The Coalition already has one royal commission, which commenced in December, into the housing insulation program, already the subject of a detailed ANAO review and an independent review by Allan Hawke, both scathing and detailed in their analyses of what went wrong, as well as state coronial inquiries and prosecutions of employers.
Still, as long as the royal commissions generate a stream of negative stories about your opponents, it’s not quite so bad if no matters get referred for prosecution, or if those that do never make it to court. As the aftermath of the AWB royal commission showed, even clear evidence of wrongdoing can be hard to translate into criminal prosecutions or civil actions, especially when you have a toothless regulator like the Australian Securities and Investment Commission on the case and the AFP can’t be bothered resourcing a follow-up investigation.
Indeed, if there’s a systemic problem in Australian commerce, it lies less with unions, which now cover just 13% of private-sector workers, or crooked union officials, who can be dealt with via the criminal justice system — there didn’t seem to be any problems prosecuting former ALP president Michael Williamson, who faces sentencing soon for his HSU fraud. No, the problem lies more with Commonwealth regulatory and enforcement bodies — most especially ASIC, which currently faces a Senate inquiry into its singularly inept performance in relation to the Commonwealth Bank.
ASIC has lately further burnished its glittering reputation as a tough-as-nails cop-on-the-beat by waving through the share trading of David Jones directors after the Myer merger proposal. It was ASIC, combined with the Keystone Cops of the AFP, which declined to appeal former Gunns head John Gay’s sentence for insider trading — in which he was given a $50,000 fine instead of a jail sentence, while the AFP, astonishingly, decided to let Gay keep the proceeds of his crime, leaving him to enjoy the $800,000 he made from trading while he had price-sensitive information.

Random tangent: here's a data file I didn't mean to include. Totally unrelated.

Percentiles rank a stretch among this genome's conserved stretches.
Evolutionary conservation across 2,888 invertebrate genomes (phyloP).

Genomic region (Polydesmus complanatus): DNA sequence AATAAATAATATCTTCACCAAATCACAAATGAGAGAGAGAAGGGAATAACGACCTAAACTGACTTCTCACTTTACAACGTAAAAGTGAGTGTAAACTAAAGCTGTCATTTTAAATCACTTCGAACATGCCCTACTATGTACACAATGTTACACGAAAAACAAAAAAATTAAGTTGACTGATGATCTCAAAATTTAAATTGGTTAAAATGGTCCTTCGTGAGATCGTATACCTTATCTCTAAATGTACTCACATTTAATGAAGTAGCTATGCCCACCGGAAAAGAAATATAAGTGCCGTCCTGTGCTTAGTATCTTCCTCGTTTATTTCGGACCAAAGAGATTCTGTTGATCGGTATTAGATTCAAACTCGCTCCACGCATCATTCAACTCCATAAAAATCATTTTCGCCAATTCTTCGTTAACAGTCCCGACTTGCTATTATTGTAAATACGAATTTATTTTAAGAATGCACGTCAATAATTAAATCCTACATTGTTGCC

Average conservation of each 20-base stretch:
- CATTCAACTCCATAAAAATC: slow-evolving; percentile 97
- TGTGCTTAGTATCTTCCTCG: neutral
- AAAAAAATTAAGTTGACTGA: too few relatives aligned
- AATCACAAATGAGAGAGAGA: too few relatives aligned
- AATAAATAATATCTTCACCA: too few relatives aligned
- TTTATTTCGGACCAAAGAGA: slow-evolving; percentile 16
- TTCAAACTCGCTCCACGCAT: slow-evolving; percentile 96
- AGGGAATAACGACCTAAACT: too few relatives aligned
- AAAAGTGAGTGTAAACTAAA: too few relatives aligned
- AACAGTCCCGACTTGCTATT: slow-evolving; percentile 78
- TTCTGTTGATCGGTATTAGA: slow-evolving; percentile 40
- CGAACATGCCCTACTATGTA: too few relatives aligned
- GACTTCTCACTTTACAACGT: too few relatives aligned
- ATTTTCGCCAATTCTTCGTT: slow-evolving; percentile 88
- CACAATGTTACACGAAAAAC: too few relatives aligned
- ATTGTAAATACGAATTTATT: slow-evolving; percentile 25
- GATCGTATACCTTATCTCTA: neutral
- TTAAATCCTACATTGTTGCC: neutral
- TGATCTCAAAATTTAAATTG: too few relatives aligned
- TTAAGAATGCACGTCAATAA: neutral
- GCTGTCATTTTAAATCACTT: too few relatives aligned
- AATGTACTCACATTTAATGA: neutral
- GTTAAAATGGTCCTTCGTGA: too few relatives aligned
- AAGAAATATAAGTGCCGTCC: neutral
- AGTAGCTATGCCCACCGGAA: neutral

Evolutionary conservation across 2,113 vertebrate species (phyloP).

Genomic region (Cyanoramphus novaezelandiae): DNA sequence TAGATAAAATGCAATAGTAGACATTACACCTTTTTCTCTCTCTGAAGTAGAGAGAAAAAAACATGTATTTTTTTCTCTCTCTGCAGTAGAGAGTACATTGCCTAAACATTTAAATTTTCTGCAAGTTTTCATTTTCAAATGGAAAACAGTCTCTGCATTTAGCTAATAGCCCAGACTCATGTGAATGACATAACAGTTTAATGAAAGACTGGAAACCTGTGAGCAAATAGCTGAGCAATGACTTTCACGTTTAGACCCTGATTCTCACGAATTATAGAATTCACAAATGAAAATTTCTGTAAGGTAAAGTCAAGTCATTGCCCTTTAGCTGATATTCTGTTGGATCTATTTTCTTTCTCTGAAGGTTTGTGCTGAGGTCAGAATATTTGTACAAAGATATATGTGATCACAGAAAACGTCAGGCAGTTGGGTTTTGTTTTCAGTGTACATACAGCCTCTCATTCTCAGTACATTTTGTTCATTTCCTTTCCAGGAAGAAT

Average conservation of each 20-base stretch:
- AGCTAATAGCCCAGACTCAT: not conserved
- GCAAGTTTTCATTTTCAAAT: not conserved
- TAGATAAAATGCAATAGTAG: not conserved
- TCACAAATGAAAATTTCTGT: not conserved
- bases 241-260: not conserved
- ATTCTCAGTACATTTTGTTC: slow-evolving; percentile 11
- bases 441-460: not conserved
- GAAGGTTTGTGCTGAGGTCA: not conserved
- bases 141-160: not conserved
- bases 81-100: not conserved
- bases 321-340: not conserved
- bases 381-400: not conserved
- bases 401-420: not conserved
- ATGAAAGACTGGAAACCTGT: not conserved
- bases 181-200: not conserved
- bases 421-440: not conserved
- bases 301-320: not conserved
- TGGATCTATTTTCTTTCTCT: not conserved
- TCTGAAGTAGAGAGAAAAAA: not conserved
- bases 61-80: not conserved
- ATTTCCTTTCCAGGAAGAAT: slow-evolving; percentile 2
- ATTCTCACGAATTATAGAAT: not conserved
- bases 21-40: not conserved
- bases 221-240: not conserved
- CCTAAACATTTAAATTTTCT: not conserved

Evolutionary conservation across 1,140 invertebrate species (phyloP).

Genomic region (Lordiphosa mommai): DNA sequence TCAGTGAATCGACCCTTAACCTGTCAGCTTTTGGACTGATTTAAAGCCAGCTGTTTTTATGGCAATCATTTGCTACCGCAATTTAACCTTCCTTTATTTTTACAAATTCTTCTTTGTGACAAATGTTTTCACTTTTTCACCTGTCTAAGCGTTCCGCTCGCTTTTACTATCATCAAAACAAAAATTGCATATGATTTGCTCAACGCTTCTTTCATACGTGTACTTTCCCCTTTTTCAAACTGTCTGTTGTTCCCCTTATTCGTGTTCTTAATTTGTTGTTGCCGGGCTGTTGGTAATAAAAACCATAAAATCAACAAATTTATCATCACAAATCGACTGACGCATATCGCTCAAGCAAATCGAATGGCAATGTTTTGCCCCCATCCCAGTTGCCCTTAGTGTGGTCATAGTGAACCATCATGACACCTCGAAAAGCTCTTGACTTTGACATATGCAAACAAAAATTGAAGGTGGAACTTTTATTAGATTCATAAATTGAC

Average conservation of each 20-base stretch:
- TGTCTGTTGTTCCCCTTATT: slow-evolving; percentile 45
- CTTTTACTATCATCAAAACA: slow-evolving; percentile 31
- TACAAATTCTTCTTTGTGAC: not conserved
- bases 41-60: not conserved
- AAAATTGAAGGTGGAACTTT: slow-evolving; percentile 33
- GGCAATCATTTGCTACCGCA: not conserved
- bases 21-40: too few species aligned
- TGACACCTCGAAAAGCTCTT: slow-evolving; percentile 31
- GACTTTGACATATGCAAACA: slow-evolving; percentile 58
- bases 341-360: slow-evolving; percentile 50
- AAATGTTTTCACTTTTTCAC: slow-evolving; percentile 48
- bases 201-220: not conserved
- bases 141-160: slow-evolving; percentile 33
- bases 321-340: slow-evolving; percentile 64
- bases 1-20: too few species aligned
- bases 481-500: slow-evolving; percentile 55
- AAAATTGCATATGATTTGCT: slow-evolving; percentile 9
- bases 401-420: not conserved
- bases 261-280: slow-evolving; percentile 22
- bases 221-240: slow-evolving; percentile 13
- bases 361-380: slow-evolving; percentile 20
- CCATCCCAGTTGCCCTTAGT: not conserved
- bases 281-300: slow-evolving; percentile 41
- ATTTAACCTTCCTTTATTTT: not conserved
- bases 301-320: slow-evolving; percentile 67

Still, it’s only shareholders’ wealth at stake in corporate regulation — wealth that, while worth $1.5 trillion in market capitalisation, is obviously a lower priority for the government than union membership fees and assets, which perhaps total a couple of hundred million dollars. If unions were indeed regulated just like businesses, as many in the Coalition (and the Institute of Public Affairs) want, crooked union officials would be over the moon at the prospect of getting to keep their bribes and avoid jail.
In the meantime, the government and its media supporters will be hoping it gets more value from the tens of millions of dollars it’ll spend on its new royal commission into unions than a few weeks’ worth of headlines. If the union movement is indeed as riddled with corruption as the government wants us to believe, there should be a steady stream of prosecutions in the wake of this inquiry.